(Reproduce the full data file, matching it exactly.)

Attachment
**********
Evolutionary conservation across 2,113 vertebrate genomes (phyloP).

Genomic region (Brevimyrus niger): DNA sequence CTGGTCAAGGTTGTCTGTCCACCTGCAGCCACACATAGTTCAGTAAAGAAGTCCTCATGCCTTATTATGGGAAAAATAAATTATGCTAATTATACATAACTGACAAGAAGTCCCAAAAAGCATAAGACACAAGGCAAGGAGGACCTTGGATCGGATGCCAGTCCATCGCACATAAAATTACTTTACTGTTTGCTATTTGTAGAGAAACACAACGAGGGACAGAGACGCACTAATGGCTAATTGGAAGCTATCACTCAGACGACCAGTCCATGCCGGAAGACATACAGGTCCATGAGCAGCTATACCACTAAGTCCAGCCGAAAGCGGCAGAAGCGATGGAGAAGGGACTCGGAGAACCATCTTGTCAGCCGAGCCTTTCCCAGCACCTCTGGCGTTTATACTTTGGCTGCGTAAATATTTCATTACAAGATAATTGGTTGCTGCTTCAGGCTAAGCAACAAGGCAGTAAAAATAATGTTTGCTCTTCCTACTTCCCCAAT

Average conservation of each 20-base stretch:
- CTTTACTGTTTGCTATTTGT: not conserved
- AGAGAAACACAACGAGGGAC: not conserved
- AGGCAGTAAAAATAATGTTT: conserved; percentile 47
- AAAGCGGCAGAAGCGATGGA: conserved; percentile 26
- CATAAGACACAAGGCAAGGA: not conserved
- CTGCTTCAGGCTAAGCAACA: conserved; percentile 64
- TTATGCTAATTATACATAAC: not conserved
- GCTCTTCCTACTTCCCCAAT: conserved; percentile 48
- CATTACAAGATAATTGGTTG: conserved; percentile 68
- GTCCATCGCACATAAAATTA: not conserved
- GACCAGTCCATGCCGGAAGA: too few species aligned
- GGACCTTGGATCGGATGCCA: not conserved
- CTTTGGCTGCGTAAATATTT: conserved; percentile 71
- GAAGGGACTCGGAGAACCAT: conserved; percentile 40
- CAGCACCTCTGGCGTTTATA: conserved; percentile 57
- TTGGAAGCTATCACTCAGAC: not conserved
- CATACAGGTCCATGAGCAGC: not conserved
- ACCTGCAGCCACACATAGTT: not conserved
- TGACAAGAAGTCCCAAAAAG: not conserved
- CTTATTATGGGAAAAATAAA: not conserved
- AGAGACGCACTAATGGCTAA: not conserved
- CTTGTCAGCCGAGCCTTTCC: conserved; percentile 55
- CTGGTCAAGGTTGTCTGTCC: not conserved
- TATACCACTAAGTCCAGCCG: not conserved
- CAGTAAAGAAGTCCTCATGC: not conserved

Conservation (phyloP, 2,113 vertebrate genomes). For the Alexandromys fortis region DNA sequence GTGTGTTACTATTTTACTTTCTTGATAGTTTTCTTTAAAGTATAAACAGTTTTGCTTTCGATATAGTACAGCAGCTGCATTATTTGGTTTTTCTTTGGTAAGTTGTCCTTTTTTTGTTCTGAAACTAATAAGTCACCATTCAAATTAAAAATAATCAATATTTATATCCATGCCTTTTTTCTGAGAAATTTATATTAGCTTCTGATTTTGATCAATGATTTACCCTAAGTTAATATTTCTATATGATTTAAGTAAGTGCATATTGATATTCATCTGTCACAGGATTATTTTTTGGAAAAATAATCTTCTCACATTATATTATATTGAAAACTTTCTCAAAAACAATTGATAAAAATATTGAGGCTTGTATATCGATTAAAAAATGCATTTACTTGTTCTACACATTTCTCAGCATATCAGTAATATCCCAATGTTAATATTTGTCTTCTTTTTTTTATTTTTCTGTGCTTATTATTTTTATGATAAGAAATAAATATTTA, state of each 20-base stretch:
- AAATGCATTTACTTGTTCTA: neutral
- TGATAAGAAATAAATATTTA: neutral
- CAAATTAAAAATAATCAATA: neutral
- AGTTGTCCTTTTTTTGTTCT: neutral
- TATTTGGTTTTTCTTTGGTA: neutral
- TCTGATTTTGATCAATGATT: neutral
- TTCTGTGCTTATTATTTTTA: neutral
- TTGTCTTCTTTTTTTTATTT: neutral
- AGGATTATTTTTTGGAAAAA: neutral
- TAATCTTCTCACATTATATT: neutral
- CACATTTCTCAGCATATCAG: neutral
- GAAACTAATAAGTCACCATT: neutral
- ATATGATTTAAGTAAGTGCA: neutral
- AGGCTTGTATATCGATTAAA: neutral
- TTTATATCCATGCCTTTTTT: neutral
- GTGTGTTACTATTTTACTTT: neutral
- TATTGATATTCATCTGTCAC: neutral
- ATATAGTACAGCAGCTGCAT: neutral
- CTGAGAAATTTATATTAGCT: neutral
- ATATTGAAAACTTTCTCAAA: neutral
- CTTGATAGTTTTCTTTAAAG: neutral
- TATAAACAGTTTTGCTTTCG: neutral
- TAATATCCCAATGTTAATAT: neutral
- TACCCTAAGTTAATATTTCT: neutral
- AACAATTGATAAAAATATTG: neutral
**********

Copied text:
Evolutionary conservation across 2,113 vertebrate genomes (phyloP).

Genomic region (Brevimyrus niger): DNA sequence CTGGTCAAGGTTGTCTGTCCACCTGCAGCCACACATAGTTCAGTAAAGAAGTCCTCATGCCTTATTATGGGAAAAATAAATTATGCTAATTATACATAACTGACAAGAAGTCCCAAAAAGCATAAGACACAAGGCAAGGAGGACCTTGGATCGGATGCCAGTCCATCGCACATAAAATTACTTTACTGTTTGCTATTTGTAGAGAAACACAACGAGGGACAGAGACGCACTAATGGCTAATTGGAAGCTATCACTCAGACGACCAGTCCATGCCGGAAGACATACAGGTCCATGAGCAGCTATACCACTAAGTCCAGCCGAAAGCGGCAGAAGCGATGGAGAAGGGACTCGGAGAACCATCTTGTCAGCCGAGCCTTTCCCAGCACCTCTGGCGTTTATACTTTGGCTGCGTAAATATTTCATTACAAGATAATTGGTTGCTGCTTCAGGCTAAGCAACAAGGCAGTAAAAATAATGTTTGCTCTTCCTACTTCCCCAAT

Average conservation of each 20-base stretch:
- CTTTACTGTTTGCTATTTGT: not conserved
- AGAGAAACACAACGAGGGAC: not conserved
- AGGCAGTAAAAATAATGTTT: conserved; percentile 47
- AAAGCGGCAGAAGCGATGGA: conserved; percentile 26
- CATAAGACACAAGGCAAGGA: not conserved
- CTGCTTCAGGCTAAGCAACA: conserved; percentile 64
- TTATGCTAATTATACATAAC: not conserved
- GCTCTTCCTACTTCCCCAAT: conserved; percentile 48
- CATTACAAGATAATTGGTTG: conserved; percentile 68
- GTCCATCGCACATAAAATTA: not conserved
- GACCAGTCCATGCCGGAAGA: too few species aligned
- GGACCTTGGATCGGATGCCA: not conserved
- CTTTGGCTGCGTAAATATTT: conserved; percentile 71
- GAAGGGACTCGGAGAACCAT: conserved; percentile 40
- CAGCACCTCTGGCGTTTATA: conserved; percentile 57
- TTGGAAGCTATCACTCAGAC: not conserved
- CATACAGGTCCATGAGCAGC: not conserved
- ACCTGCAGCCACACATAGTT: not conserved
- TGACAAGAAGTCCCAAAAAG: not conserved
- CTTATTATGGGAAAAATAAA: not conserved
- AGAGACGCACTAATGGCTAA: not conserved
- CTTGTCAGCCGAGCCTTTCC: conserved; percentile 55
- CTGGTCAAGGTTGTCTGTCC: not conserved
- TATACCACTAAGTCCAGCCG: not conserved
- CAGTAAAGAAGTCCTCATGC: not conserved

Conservation (phyloP, 2,113 vertebrate genomes). For the Alexandromys fortis region DNA sequence GTGTGTTACTATTTTACTTTCTTGATAGTTTTCTTTAAAGTATAAACAGTTTTGCTTTCGATATAGTACAGCAGCTGCATTATTTGGTTTTTCTTTGGTAAGTTGTCCTTTTTTTGTTCTGAAACTAATAAGTCACCATTCAAATTAAAAATAATCAATATTTATATCCATGCCTTTTTTCTGAGAAATTTATATTAGCTTCTGATTTTGATCAATGATTTACCCTAAGTTAATATTTCTATATGATTTAAGTAAGTGCATATTGATATTCATCTGTCACAGGATTATTTTTTGGAAAAATAATCTTCTCACATTATATTATATTGAAAACTTTCTCAAAAACAATTGATAAAAATATTGAGGCTTGTATATCGATTAAAAAATGCATTTACTTGTTCTACACATTTCTCAGCATATCAGTAATATCCCAATGTTAATATTTGTCTTCTTTTTTTTATTTTTCTGTGCTTATTATTTTTATGATAAGAAATAAATATTTA, state of each 20-base stretch:
- AAATGCATTTACTTGTTCTA: neutral
- TGATAAGAAATAAATATTTA: neutral
- CAAATTAAAAATAATCAATA: neutral
- AGTTGTCCTTTTTTTGTTCT: neutral
- TATTTGGTTTTTCTTTGGTA: neutral
- TCTGATTTTGATCAATGATT: neutral
- TTCTGTGCTTATTATTTTTA: neutral
- TTGTCTTCTTTTTTTTATTT: neutral
- AGGATTATTTTTTGGAAAAA: neutral
- TAATCTTCTCACATTATATT: neutral
- CACATTTCTCAGCATATCAG: neutral
- GAAACTAATAAGTCACCATT: neutral
- ATATGATTTAAGTAAGTGCA: neutral
- AGGCTTGTATATCGATTAAA: neutral
- TTTATATCCATGCCTTTTTT: neutral
- GTGTGTTACTATTTTACTTT: neutral
- TATTGATATTCATCTGTCAC: neutral
- ATATAGTACAGCAGCTGCAT: neutral
- CTGAGAAATTTATATTAGCT: neutral
- ATATTGAAAACTTTCTCAAA: neutral
- CTTGATAGTTTTCTTTAAAG: neutral
- TATAAACAGTTTTGCTTTCG: neutral
- TAATATCCCAATGTTAATAT: neutral
- TACCCTAAGTTAATATTTCT: neutral
- AACAATTGATAAAAATATTG: neutral